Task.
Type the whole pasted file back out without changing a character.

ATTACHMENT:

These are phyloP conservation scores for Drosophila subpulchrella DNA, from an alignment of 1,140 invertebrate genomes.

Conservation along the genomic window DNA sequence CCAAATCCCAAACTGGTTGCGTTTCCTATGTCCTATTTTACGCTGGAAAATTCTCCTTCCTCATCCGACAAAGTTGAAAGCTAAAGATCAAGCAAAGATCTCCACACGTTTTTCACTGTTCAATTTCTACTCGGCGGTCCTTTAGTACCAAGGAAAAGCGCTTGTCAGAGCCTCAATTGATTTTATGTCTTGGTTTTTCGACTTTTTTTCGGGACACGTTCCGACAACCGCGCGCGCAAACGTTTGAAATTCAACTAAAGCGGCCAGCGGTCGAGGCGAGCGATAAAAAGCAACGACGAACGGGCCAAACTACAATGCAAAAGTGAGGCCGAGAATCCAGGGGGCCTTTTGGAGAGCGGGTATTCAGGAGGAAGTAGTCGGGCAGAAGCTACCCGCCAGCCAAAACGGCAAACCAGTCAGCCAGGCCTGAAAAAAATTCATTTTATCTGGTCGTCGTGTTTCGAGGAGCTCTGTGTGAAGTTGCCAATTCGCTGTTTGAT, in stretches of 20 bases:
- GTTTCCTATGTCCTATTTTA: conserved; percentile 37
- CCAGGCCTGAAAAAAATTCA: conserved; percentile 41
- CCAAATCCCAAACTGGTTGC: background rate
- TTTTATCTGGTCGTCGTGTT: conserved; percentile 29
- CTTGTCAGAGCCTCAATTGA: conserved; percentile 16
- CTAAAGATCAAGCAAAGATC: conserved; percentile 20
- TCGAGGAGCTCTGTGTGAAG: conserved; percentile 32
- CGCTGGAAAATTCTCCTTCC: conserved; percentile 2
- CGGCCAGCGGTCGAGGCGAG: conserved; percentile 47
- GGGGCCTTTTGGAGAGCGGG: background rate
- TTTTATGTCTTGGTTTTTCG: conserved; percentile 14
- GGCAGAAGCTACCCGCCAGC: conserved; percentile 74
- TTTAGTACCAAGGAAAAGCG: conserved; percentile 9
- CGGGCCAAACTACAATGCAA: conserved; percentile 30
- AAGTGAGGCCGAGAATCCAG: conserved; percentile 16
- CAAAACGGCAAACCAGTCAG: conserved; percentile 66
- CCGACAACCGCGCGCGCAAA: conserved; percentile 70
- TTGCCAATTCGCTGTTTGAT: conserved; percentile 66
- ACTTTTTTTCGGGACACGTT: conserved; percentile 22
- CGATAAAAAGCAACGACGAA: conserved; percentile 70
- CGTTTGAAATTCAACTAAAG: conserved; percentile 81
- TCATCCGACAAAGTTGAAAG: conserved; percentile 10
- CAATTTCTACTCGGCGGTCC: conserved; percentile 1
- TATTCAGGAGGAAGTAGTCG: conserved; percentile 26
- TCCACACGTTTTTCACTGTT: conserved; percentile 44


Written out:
These are phyloP conservation scores for Drosophila subpulchrella DNA, from an alignment of 1,140 invertebrate genomes.

Conservation along the genomic window DNA sequence CCAAATCCCAAACTGGTTGCGTTTCCTATGTCCTATTTTACGCTGGAAAATTCTCCTTCCTCATCCGACAAAGTTGAAAGCTAAAGATCAAGCAAAGATCTCCACACGTTTTTCACTGTTCAATTTCTACTCGGCGGTCCTTTAGTACCAAGGAAAAGCGCTTGTCAGAGCCTCAATTGATTTTATGTCTTGGTTTTTCGACTTTTTTTCGGGACACGTTCCGACAACCGCGCGCGCAAACGTTTGAAATTCAACTAAAGCGGCCAGCGGTCGAGGCGAGCGATAAAAAGCAACGACGAACGGGCCAAACTACAATGCAAAAGTGAGGCCGAGAATCCAGGGGGCCTTTTGGAGAGCGGGTATTCAGGAGGAAGTAGTCGGGCAGAAGCTACCCGCCAGCCAAAACGGCAAACCAGTCAGCCAGGCCTGAAAAAAATTCATTTTATCTGGTCGTCGTGTTTCGAGGAGCTCTGTGTGAAGTTGCCAATTCGCTGTTTGAT, in stretches of 20 bases:
- GTTTCCTATGTCCTATTTTA: conserved; percentile 37
- CCAGGCCTGAAAAAAATTCA: conserved; percentile 41
- CCAAATCCCAAACTGGTTGC: background rate
- TTTTATCTGGTCGTCGTGTT: conserved; percentile 29
- CTTGTCAGAGCCTCAATTGA: conserved; percentile 16
- CTAAAGATCAAGCAAAGATC: conserved; percentile 20
- TCGAGGAGCTCTGTGTGAAG: conserved; percentile 32
- CGCTGGAAAATTCTCCTTCC: conserved; percentile 2
- CGGCCAGCGGTCGAGGCGAG: conserved; percentile 47
- GGGGCCTTTTGGAGAGCGGG: background rate
- TTTTATGTCTTGGTTTTTCG: conserved; percentile 14
- GGCAGAAGCTACCCGCCAGC: conserved; percentile 74
- TTTAGTACCAAGGAAAAGCG: conserved; percentile 9
- CGGGCCAAACTACAATGCAA: conserved; percentile 30
- AAGTGAGGCCGAGAATCCAG: conserved; percentile 16
- CAAAACGGCAAACCAGTCAG: conserved; percentile 66
- CCGACAACCGCGCGCGCAAA: conserved; percentile 70
- TTGCCAATTCGCTGTTTGAT: conserved; percentile 66
- ACTTTTTTTCGGGACACGTT: conserved; percentile 22
- CGATAAAAAGCAACGACGAA: conserved; percentile 70
- CGTTTGAAATTCAACTAAAG: conserved; percentile 81
- TCATCCGACAAAGTTGAAAG: conserved; percentile 10
- CAATTTCTACTCGGCGGTCC: conserved; percentile 1
- TATTCAGGAGGAAGTAGTCG: conserved; percentile 26
- TCCACACGTTTTTCACTGTT: conserved; percentile 44